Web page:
David Seymour, Chlöe Swarbrick clash over James Shaw's comments on treaty referendum as Christopher Luxon dubs it 'divisive', 'unhelpful'

MPs Chlöe Swarbrick and David Seymour have clashed over the latter's proposed treaty referendum in a live interview on AM as parties on the left fear "it could cause violence". 

Seymour, the ACT party leader, campaigned on ending co-governance and for New Zealand to re-think the Treaty of Waitangi. In the late stages of the campaign trail he told Whakaata Māori the referendum is a non-negotiable.   

On Sunday Te Pati Māori president John Tamihere told The Hui to "unravel" and "question" the treaty will create "some of the largest civil disobedience and unrest in the country, and they know that".  

Meanwhile Green Party co-leader James Shaw told Stuff's podcast Tova he would be "horrified to see where that could go".  

"I think you have just seen the equivalent of that in Australia, where you have a majority that has voted to continue to override the indigenous rights there, and I think you could see something very similar here," he told Tova.   

"If that happens, you will see wide scale social disruption - it could lead to violence."  

By Monday Seymour joined AM alongside Green MP Chlöe Swarbrick where Shaw and Tamihere's comments were put to him.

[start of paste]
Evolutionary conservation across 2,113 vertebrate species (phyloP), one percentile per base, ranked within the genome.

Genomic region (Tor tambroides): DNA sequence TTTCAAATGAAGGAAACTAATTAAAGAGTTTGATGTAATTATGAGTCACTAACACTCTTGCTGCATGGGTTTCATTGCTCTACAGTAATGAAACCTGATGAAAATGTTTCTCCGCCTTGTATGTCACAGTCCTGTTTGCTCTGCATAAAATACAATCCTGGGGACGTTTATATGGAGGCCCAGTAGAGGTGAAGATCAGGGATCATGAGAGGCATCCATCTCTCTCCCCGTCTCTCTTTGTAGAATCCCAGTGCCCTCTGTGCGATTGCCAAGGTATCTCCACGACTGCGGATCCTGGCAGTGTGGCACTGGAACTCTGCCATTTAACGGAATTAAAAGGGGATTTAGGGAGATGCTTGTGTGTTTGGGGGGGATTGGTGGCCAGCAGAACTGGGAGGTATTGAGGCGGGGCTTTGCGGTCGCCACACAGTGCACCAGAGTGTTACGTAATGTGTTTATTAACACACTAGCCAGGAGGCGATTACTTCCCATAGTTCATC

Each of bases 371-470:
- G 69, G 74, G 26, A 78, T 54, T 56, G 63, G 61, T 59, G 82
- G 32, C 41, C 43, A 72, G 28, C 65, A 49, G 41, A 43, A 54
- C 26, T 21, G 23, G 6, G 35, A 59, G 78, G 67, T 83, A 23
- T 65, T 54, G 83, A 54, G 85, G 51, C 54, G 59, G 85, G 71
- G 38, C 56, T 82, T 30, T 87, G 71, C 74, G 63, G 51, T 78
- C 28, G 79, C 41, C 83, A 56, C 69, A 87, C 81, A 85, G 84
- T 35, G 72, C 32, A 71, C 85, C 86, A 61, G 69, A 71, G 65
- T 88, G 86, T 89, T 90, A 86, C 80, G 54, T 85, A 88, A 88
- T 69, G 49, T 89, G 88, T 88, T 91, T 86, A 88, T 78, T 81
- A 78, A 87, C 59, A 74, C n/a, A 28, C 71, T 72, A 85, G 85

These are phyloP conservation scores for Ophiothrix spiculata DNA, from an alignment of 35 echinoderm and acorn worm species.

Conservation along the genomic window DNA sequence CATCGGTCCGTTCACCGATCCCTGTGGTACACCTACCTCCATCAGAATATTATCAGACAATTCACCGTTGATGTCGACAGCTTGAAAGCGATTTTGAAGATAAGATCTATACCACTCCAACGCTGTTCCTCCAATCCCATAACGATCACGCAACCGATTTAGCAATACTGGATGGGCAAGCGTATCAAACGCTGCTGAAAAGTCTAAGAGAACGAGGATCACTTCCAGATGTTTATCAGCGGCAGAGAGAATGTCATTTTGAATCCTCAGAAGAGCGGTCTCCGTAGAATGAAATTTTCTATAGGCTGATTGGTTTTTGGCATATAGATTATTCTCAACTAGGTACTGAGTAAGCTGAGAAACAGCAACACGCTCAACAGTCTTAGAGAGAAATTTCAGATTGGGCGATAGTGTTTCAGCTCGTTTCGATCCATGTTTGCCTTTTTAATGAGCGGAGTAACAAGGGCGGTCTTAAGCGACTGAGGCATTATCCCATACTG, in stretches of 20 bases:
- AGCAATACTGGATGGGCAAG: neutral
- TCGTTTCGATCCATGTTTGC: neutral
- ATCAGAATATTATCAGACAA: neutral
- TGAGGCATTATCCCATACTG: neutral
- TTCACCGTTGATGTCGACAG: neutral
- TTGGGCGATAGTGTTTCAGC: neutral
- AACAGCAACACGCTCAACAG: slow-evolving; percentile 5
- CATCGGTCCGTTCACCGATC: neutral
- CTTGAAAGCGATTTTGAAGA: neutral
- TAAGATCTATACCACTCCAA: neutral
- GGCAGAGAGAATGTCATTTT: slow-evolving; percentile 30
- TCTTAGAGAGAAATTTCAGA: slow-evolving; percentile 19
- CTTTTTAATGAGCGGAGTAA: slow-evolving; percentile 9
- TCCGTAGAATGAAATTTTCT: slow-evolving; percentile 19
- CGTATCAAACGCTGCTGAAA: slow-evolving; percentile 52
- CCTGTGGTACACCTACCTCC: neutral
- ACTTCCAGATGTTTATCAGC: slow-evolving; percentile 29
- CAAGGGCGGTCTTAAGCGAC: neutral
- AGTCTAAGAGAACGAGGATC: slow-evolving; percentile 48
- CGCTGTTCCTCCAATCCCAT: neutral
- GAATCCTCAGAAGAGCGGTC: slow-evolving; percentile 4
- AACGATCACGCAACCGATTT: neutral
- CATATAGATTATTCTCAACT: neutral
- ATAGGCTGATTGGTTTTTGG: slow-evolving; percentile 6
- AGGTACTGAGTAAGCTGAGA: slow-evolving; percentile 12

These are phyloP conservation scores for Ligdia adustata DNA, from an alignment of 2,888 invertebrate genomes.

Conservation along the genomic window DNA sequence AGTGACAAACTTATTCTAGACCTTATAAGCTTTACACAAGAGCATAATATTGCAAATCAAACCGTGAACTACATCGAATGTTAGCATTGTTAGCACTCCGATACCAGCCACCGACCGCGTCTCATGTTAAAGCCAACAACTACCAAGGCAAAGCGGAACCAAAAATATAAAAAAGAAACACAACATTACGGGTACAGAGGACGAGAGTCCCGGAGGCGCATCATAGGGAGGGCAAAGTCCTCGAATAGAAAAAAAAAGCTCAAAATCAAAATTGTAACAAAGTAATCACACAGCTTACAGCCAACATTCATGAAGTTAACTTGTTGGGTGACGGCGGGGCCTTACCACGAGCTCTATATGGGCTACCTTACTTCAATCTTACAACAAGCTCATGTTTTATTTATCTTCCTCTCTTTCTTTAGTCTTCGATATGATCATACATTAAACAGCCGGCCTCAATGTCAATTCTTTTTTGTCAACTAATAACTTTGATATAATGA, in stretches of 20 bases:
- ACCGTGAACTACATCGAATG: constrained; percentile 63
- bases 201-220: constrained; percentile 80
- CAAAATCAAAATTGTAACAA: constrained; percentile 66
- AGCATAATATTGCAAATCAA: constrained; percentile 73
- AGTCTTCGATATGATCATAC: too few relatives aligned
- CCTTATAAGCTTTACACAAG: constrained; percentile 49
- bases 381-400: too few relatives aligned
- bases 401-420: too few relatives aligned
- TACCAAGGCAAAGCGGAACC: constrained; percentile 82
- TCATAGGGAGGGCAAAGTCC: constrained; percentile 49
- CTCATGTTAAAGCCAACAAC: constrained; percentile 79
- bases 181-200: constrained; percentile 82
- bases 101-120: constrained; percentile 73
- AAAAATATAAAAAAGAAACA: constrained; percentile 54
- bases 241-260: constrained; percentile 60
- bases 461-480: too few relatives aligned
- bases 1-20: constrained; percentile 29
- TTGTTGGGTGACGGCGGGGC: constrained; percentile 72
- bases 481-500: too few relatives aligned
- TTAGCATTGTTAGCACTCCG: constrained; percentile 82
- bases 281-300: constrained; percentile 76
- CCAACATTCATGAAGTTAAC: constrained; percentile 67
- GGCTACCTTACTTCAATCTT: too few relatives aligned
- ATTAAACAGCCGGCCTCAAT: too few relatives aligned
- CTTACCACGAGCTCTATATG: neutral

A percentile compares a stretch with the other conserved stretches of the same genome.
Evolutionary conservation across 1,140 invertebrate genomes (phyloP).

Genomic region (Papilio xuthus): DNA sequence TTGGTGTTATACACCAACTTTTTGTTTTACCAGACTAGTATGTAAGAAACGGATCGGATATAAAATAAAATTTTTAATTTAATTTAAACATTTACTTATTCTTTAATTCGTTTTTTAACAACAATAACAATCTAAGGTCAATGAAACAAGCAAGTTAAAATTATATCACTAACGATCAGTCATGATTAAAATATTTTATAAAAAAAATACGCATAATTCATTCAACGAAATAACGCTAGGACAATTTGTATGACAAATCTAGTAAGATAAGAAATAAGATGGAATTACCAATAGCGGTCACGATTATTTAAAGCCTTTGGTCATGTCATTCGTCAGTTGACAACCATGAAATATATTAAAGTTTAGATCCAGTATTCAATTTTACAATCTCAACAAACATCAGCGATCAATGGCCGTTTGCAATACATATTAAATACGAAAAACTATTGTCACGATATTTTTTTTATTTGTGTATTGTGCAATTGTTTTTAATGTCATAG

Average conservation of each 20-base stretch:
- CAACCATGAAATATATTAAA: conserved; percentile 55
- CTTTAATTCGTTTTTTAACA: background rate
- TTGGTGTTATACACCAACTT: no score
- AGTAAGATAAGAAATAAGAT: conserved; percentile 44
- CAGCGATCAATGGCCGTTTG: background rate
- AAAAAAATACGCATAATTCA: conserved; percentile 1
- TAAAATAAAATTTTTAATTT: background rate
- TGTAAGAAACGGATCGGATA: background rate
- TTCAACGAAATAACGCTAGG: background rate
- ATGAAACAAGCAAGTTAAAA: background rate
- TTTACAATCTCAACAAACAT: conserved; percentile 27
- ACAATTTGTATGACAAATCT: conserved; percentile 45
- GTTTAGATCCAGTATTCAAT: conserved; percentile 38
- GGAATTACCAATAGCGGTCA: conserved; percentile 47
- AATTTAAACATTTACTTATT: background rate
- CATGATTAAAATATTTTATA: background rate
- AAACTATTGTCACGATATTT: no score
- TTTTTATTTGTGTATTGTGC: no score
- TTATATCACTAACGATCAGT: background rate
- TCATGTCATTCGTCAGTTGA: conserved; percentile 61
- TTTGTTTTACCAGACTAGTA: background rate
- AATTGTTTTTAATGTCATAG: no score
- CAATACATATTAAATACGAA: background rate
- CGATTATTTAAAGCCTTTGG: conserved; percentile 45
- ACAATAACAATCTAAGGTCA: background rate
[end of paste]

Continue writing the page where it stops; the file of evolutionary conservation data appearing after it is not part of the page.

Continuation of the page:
"Well, I mean, you expect it from John Tamihere he is unhinged and irresponsible in just about everything that he does."  

Though when it came to Shaw's comments, Seymour was "really surprised".  

"To lose an election and then say if the democratic will of the people is honored there will be violence, that's the sort of thing I would expect from fringe lunatic politicians, not from James Shaw who has just had a really good result, who's generally regarded as a respectable person," he said.  

"For him to be making that sort of veiled threat, actually saying violence is justified if you disagree with a political outcome."   

Swarbrick fired back, saying "that's not what James said".

"It's exactly what he said," Seymour replied.  

"It's unforgivable in my view and I think James Shaw should retract that and say it's never acceptable to have violence, we will participate in a healthy, rational discussion about our constitutional future."  

Swarbrick hit back, telling AM Shaw was not making "any form of veiled threats" and said for Seymour to imply that is "actually rather irresponsible".  

"What he was saying was, if you look at the trajectory of those conversations and the type of rhetoric that tends to come forward from an oversimplified binary does divide people," Swarbrick said.  

"Then you need to look at the consequences that have occurred over the course of history."  

AM's Ryan Bridge asked Swarbrick if functions of democracy should be used in this scenario, which she replied "absolutely", but believes the way to achieve that is not through a "reductive binary referendum which is presupposing that there's only two ways that this conversation can play out".

"The point the Greens have made is that we can have these conversations in a way that doesn't presuppose that there's a binary outcome." 

Luxon is standing by the position National made during the campaign that "we think it [a referendum] is divisive and it would be unhelpful. So again, we'll get our way through those issues with the respective parties".  

"Well, again, I'm just not going to play the rule-in, rule-out game. Our position is really clear on that, we've felt very strongly that a referendum would be divisive but again, I'm not wanting to negotiate through the media."  

Watch the full interview above for more.